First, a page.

GATOP

GATOP

Knoxville, TN
Water feature, Garden structure/sculpture, Woodland/shade garden

Set on a hillside overlooking the Tennessee River and the Great Smoky Mountains, there is an estate of great historical and botanical interest named GATOP (God’s Answer To Our Prayers). Only three miles from downtown Knoxville, this 23-acre, heavily wooded, and extensively landscaped property is located close to land originally settled by the city’s forebears James White and George McNutt. The road used by the stagecoach that carried passengers and their possessions from Norfolk to New Orleans passed through what are now terraces and pathways. Large marble outcroppings (some of which bear inscriptions attributed to prisoners housed in a nearby jail) stand witness to the fact that this and other surrounding sites were the source of marble used, not only locally, but also to clad many of our US public buildings in DC. Indeed, evidence at GATOP of quarrying done by the Vermont Marble Company and others in the late 19th- and early 20th-century is readily apparent.   

Located on GATOP property are three homes: The first is “Little Patches,” a small cottage built over 120 years ago that was the home of Fillmore Morgan, whose job was to collect and dispose in the property’s lower valley dead horses that were used to pull fire engines and trollies, and of his spouse, who served as the midwife for women who lived in the surrounding area. The neighboring C.B. Howell Nursery had been the source of many of the trees, hollies, shrubs, perennials, and ground covers that grace the landscape. Several large millstones, used long ago to grind corn at the nearby Williams Creek, have been used as garden entryways. The second dwelling, built in 1932 and walled with native quarried marble, is the “Stone House," and the third is the main dwelling, cconstructed in 1998 and designed in the Arts & Crafts-style by L. Duane Grieve, FAIA, who created a structure that is in harmony with the landscape and, in keeping with the name, overlooks the Tennessee River and Great Smoky Mountains.     

GATOP was aptly named by Lloyd and Virginia Pease, who, before moving to Knoxville from Virginia in 1941, prayed that they would find a home that overlooked both water and mountains. The property was purchased from them by Dr. Alan Solomon in 1971, who, over 49 years with the help of skilled, dedicated employees, has endeavored to preserve and enhance the natural beauty of this unusual property. With the help of devoted and skilled gardeners and craftsmen, and his own efforts as an amateur stone mason, much has been accomplished: more than 400 tons of limestone have been collected and used to build walls, walkways, steps, and other structures; waterfalls, ponds, and meandering streams have been constructed; extensive collections of native wildflowers and ferns have been planted; many unusual and rare plant specimens have been intermixed with large native trees including American elm, walnut, ash, hackberry, persimmon, beech, sweet gum, and mulberry (many draped with berry vines), as well as various species of oaks, hickories, and magnolias.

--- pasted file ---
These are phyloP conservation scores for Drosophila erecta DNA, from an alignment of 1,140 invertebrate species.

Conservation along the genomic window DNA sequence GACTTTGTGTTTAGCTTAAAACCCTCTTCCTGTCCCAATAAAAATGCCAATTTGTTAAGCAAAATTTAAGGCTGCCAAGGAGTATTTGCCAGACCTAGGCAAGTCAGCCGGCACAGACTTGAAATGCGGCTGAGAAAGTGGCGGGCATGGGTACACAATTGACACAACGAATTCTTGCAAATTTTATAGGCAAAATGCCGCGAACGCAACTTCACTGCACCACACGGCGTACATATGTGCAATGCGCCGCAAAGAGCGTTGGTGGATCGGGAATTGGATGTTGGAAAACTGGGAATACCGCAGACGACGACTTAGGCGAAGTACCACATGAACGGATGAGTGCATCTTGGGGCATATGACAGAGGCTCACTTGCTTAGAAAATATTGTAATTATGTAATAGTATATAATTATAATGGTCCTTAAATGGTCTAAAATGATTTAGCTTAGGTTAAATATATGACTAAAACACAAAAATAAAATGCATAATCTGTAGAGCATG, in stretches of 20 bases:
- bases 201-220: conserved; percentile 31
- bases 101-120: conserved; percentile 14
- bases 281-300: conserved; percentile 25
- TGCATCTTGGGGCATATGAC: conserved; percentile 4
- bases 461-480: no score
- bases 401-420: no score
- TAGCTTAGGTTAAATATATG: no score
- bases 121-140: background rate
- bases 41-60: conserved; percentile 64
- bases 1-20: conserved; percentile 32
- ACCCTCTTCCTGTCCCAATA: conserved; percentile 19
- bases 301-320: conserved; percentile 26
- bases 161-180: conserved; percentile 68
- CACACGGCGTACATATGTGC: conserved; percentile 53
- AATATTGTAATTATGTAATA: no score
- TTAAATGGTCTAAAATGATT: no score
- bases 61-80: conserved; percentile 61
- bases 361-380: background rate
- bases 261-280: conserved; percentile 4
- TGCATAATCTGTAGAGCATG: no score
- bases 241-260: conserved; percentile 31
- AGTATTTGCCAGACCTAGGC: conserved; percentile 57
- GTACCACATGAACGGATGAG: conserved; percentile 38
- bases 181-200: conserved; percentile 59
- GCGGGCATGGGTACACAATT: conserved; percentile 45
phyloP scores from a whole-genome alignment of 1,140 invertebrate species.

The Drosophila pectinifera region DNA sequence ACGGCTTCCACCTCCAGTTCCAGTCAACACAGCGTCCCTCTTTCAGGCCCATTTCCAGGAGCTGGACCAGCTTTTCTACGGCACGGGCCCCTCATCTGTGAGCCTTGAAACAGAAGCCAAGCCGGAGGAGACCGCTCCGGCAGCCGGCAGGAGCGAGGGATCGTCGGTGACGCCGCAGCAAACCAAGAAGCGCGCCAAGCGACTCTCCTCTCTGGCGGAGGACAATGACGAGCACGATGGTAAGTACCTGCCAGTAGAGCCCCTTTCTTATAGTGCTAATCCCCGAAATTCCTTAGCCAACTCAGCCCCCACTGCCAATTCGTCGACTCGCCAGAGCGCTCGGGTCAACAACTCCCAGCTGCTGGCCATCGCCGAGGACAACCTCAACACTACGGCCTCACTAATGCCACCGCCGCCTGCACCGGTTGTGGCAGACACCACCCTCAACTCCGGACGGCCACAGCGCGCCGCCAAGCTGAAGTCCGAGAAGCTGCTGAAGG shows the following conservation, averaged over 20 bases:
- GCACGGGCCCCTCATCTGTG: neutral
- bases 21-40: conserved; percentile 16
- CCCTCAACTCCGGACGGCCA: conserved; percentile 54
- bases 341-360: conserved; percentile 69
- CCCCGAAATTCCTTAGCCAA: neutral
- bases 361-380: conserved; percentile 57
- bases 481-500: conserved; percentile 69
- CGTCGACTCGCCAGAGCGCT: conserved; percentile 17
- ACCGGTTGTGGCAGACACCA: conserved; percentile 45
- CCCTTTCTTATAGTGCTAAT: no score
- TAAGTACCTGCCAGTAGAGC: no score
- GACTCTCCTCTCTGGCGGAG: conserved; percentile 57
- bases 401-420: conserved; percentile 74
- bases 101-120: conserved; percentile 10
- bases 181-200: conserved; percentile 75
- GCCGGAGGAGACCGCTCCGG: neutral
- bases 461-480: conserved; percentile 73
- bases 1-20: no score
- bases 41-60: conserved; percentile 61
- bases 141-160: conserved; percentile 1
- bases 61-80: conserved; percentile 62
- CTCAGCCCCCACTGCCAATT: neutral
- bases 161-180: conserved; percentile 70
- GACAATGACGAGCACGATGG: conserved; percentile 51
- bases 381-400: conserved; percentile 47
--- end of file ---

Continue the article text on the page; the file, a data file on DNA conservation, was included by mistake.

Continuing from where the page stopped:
Of note, membership in the American Conifer Society has resulted in the planting of more than 350 varieties of conifers, concentrated in four different locations. Also featured is a large collection of hollies. The plantings are complimented by prominently sited stainless steel, bronze, and stone sculptures, as well as hundreds of feet of iron rails crafted by the master blacksmith John Medwedeff. GATOP, given its horticultural and historic features, in 2007, it became one of over 5,000 gardens listed in the Smithsonian Institute’s Archives of American Gardens. GATOP has provided its dwellers and many visitors a place to enjoy and appreciate nature and, most importantly, has served as an abiding source of serenity and spiritual renewal; furthermore, it will endure as the University of Tennessee GATOP Arboretum & Education Center and be part of the State of Tennessee Botanical Gardens.

Open Days 2021: Saturday, October 2 POSTPONED to 2022 (DATE TBD)

  • Partial wheelchair access

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